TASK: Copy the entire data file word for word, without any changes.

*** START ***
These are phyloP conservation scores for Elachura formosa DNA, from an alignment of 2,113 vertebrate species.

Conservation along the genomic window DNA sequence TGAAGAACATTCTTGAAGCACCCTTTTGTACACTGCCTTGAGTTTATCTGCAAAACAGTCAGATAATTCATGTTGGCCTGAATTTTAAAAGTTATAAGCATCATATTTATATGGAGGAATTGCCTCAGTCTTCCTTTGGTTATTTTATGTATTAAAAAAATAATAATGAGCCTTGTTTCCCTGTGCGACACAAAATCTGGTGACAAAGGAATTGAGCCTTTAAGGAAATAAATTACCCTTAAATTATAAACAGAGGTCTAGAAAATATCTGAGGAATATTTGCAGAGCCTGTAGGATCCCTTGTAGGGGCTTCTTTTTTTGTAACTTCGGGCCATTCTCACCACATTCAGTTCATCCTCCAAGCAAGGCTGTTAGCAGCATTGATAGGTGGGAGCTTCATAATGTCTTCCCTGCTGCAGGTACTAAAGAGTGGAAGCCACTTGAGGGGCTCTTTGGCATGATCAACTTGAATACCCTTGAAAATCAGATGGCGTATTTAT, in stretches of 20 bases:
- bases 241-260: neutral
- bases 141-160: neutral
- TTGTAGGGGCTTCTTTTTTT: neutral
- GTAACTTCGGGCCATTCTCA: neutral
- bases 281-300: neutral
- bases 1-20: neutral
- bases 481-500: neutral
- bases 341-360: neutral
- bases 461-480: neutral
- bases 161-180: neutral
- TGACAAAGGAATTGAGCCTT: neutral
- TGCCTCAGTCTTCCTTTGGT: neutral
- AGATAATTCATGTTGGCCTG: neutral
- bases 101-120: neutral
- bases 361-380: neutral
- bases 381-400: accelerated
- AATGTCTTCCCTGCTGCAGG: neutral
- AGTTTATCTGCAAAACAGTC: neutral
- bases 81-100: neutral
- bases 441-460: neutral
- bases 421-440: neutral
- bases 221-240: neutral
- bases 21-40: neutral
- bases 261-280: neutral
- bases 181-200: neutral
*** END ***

These are phyloP conservation scores for Elachura formosa DNA, from an alignment of 2,113 vertebrate species.

Conservation along the genomic window DNA sequence TGAAGAACATTCTTGAAGCACCCTTTTGTACACTGCCTTGAGTTTATCTGCAAAACAGTCAGATAATTCATGTTGGCCTGAATTTTAAAAGTTATAAGCATCATATTTATATGGAGGAATTGCCTCAGTCTTCCTTTGGTTATTTTATGTATTAAAAAAATAATAATGAGCCTTGTTTCCCTGTGCGACACAAAATCTGGTGACAAAGGAATTGAGCCTTTAAGGAAATAAATTACCCTTAAATTATAAACAGAGGTCTAGAAAATATCTGAGGAATATTTGCAGAGCCTGTAGGATCCCTTGTAGGGGCTTCTTTTTTTGTAACTTCGGGCCATTCTCACCACATTCAGTTCATCCTCCAAGCAAGGCTGTTAGCAGCATTGATAGGTGGGAGCTTCATAATGTCTTCCCTGCTGCAGGTACTAAAGAGTGGAAGCCACTTGAGGGGCTCTTTGGCATGATCAACTTGAATACCCTTGAAAATCAGATGGCGTATTTAT, in stretches of 20 bases:
- bases 241-260: neutral
- bases 141-160: neutral
- TTGTAGGGGCTTCTTTTTTT: neutral
- GTAACTTCGGGCCATTCTCA: neutral
- bases 281-300: neutral
- bases 1-20: neutral
- bases 481-500: neutral
- bases 341-360: neutral
- bases 461-480: neutral
- bases 161-180: neutral
- TGACAAAGGAATTGAGCCTT: neutral
- TGCCTCAGTCTTCCTTTGGT: neutral
- AGATAATTCATGTTGGCCTG: neutral
- bases 101-120: neutral
- bases 361-380: neutral
- bases 381-400: accelerated
- AATGTCTTCCCTGCTGCAGG: neutral
- AGTTTATCTGCAAAACAGTC: neutral
- bases 81-100: neutral
- bases 441-460: neutral
- bases 421-440: neutral
- bases 221-240: neutral
- bases 21-40: neutral
- bases 261-280: neutral
- bases 181-200: neutral